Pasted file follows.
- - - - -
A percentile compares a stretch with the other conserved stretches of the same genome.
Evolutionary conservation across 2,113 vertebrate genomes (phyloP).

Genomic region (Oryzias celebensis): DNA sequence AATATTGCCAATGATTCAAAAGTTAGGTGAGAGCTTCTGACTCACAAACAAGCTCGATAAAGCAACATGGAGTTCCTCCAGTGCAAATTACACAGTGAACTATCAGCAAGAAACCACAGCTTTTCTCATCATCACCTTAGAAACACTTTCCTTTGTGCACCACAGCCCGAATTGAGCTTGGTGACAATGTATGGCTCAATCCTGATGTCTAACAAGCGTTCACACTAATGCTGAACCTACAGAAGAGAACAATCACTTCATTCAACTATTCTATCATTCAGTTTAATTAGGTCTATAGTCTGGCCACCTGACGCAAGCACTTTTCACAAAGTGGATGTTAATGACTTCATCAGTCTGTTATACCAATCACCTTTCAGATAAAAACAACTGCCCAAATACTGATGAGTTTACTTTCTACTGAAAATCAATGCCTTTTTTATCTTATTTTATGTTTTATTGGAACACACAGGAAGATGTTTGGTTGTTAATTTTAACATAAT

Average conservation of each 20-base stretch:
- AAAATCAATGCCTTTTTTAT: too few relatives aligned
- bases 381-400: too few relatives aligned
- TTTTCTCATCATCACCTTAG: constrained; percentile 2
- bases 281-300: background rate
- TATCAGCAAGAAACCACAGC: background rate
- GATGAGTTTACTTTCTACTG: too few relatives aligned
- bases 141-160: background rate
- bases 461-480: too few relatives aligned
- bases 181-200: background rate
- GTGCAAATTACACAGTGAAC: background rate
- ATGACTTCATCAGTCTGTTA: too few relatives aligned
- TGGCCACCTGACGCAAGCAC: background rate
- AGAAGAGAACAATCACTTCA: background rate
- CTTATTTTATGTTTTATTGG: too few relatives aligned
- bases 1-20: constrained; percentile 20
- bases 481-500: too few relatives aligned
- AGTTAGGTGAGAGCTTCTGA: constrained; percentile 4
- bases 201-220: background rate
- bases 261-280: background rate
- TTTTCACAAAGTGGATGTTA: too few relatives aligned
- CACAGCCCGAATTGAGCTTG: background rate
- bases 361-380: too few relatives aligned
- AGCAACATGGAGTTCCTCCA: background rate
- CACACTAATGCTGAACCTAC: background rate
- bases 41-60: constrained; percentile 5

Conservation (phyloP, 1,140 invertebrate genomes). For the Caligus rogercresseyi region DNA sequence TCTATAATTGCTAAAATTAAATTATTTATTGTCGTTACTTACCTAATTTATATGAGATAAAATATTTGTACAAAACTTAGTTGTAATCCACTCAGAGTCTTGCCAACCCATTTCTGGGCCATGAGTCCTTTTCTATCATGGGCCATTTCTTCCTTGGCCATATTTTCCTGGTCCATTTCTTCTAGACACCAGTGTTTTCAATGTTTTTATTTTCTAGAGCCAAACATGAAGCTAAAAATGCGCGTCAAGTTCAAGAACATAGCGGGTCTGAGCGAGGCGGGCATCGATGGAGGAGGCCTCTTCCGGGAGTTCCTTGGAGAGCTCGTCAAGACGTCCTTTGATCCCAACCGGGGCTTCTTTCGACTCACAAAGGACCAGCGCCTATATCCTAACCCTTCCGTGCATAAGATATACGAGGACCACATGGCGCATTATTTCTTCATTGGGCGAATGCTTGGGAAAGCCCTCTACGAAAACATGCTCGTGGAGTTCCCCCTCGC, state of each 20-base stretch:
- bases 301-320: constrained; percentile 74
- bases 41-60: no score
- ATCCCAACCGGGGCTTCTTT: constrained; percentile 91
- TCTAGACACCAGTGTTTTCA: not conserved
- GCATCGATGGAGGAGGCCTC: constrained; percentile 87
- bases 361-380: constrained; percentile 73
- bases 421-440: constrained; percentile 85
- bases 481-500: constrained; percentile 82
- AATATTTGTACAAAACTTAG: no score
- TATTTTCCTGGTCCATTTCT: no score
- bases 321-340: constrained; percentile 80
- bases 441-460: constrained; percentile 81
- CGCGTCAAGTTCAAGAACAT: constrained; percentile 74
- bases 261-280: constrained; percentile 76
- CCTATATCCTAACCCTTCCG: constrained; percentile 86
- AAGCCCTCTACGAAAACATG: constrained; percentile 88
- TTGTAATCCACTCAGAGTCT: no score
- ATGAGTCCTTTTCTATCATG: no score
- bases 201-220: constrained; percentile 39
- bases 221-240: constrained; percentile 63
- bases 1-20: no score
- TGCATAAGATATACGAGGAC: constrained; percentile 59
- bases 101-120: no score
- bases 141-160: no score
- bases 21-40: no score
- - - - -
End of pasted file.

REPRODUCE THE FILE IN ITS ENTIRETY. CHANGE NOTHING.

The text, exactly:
A percentile compares a stretch with the other conserved stretches of the same genome.
Evolutionary conservation across 2,113 vertebrate genomes (phyloP).

Genomic region (Oryzias celebensis): DNA sequence AATATTGCCAATGATTCAAAAGTTAGGTGAGAGCTTCTGACTCACAAACAAGCTCGATAAAGCAACATGGAGTTCCTCCAGTGCAAATTACACAGTGAACTATCAGCAAGAAACCACAGCTTTTCTCATCATCACCTTAGAAACACTTTCCTTTGTGCACCACAGCCCGAATTGAGCTTGGTGACAATGTATGGCTCAATCCTGATGTCTAACAAGCGTTCACACTAATGCTGAACCTACAGAAGAGAACAATCACTTCATTCAACTATTCTATCATTCAGTTTAATTAGGTCTATAGTCTGGCCACCTGACGCAAGCACTTTTCACAAAGTGGATGTTAATGACTTCATCAGTCTGTTATACCAATCACCTTTCAGATAAAAACAACTGCCCAAATACTGATGAGTTTACTTTCTACTGAAAATCAATGCCTTTTTTATCTTATTTTATGTTTTATTGGAACACACAGGAAGATGTTTGGTTGTTAATTTTAACATAAT

Average conservation of each 20-base stretch:
- AAAATCAATGCCTTTTTTAT: too few relatives aligned
- bases 381-400: too few relatives aligned
- TTTTCTCATCATCACCTTAG: constrained; percentile 2
- bases 281-300: background rate
- TATCAGCAAGAAACCACAGC: background rate
- GATGAGTTTACTTTCTACTG: too few relatives aligned
- bases 141-160: background rate
- bases 461-480: too few relatives aligned
- bases 181-200: background rate
- GTGCAAATTACACAGTGAAC: background rate
- ATGACTTCATCAGTCTGTTA: too few relatives aligned
- TGGCCACCTGACGCAAGCAC: background rate
- AGAAGAGAACAATCACTTCA: background rate
- CTTATTTTATGTTTTATTGG: too few relatives aligned
- bases 1-20: constrained; percentile 20
- bases 481-500: too few relatives aligned
- AGTTAGGTGAGAGCTTCTGA: constrained; percentile 4
- bases 201-220: background rate
- bases 261-280: background rate
- TTTTCACAAAGTGGATGTTA: too few relatives aligned
- CACAGCCCGAATTGAGCTTG: background rate
- bases 361-380: too few relatives aligned
- AGCAACATGGAGTTCCTCCA: background rate
- CACACTAATGCTGAACCTAC: background rate
- bases 41-60: constrained; percentile 5

Conservation (phyloP, 1,140 invertebrate genomes). For the Caligus rogercresseyi region DNA sequence TCTATAATTGCTAAAATTAAATTATTTATTGTCGTTACTTACCTAATTTATATGAGATAAAATATTTGTACAAAACTTAGTTGTAATCCACTCAGAGTCTTGCCAACCCATTTCTGGGCCATGAGTCCTTTTCTATCATGGGCCATTTCTTCCTTGGCCATATTTTCCTGGTCCATTTCTTCTAGACACCAGTGTTTTCAATGTTTTTATTTTCTAGAGCCAAACATGAAGCTAAAAATGCGCGTCAAGTTCAAGAACATAGCGGGTCTGAGCGAGGCGGGCATCGATGGAGGAGGCCTCTTCCGGGAGTTCCTTGGAGAGCTCGTCAAGACGTCCTTTGATCCCAACCGGGGCTTCTTTCGACTCACAAAGGACCAGCGCCTATATCCTAACCCTTCCGTGCATAAGATATACGAGGACCACATGGCGCATTATTTCTTCATTGGGCGAATGCTTGGGAAAGCCCTCTACGAAAACATGCTCGTGGAGTTCCCCCTCGC, state of each 20-base stretch:
- bases 301-320: constrained; percentile 74
- bases 41-60: no score
- ATCCCAACCGGGGCTTCTTT: constrained; percentile 91
- TCTAGACACCAGTGTTTTCA: not conserved
- GCATCGATGGAGGAGGCCTC: constrained; percentile 87
- bases 361-380: constrained; percentile 73
- bases 421-440: constrained; percentile 85
- bases 481-500: constrained; percentile 82
- AATATTTGTACAAAACTTAG: no score
- TATTTTCCTGGTCCATTTCT: no score
- bases 321-340: constrained; percentile 80
- bases 441-460: constrained; percentile 81
- CGCGTCAAGTTCAAGAACAT: constrained; percentile 74
- bases 261-280: constrained; percentile 76
- CCTATATCCTAACCCTTCCG: constrained; percentile 86
- AAGCCCTCTACGAAAACATG: constrained; percentile 88
- TTGTAATCCACTCAGAGTCT: no score
- ATGAGTCCTTTTCTATCATG: no score
- bases 201-220: constrained; percentile 39
- bases 221-240: constrained; percentile 63
- bases 1-20: no score
- TGCATAAGATATACGAGGAC: constrained; percentile 59
- bases 101-120: no score
- bases 141-160: no score
- bases 21-40: no score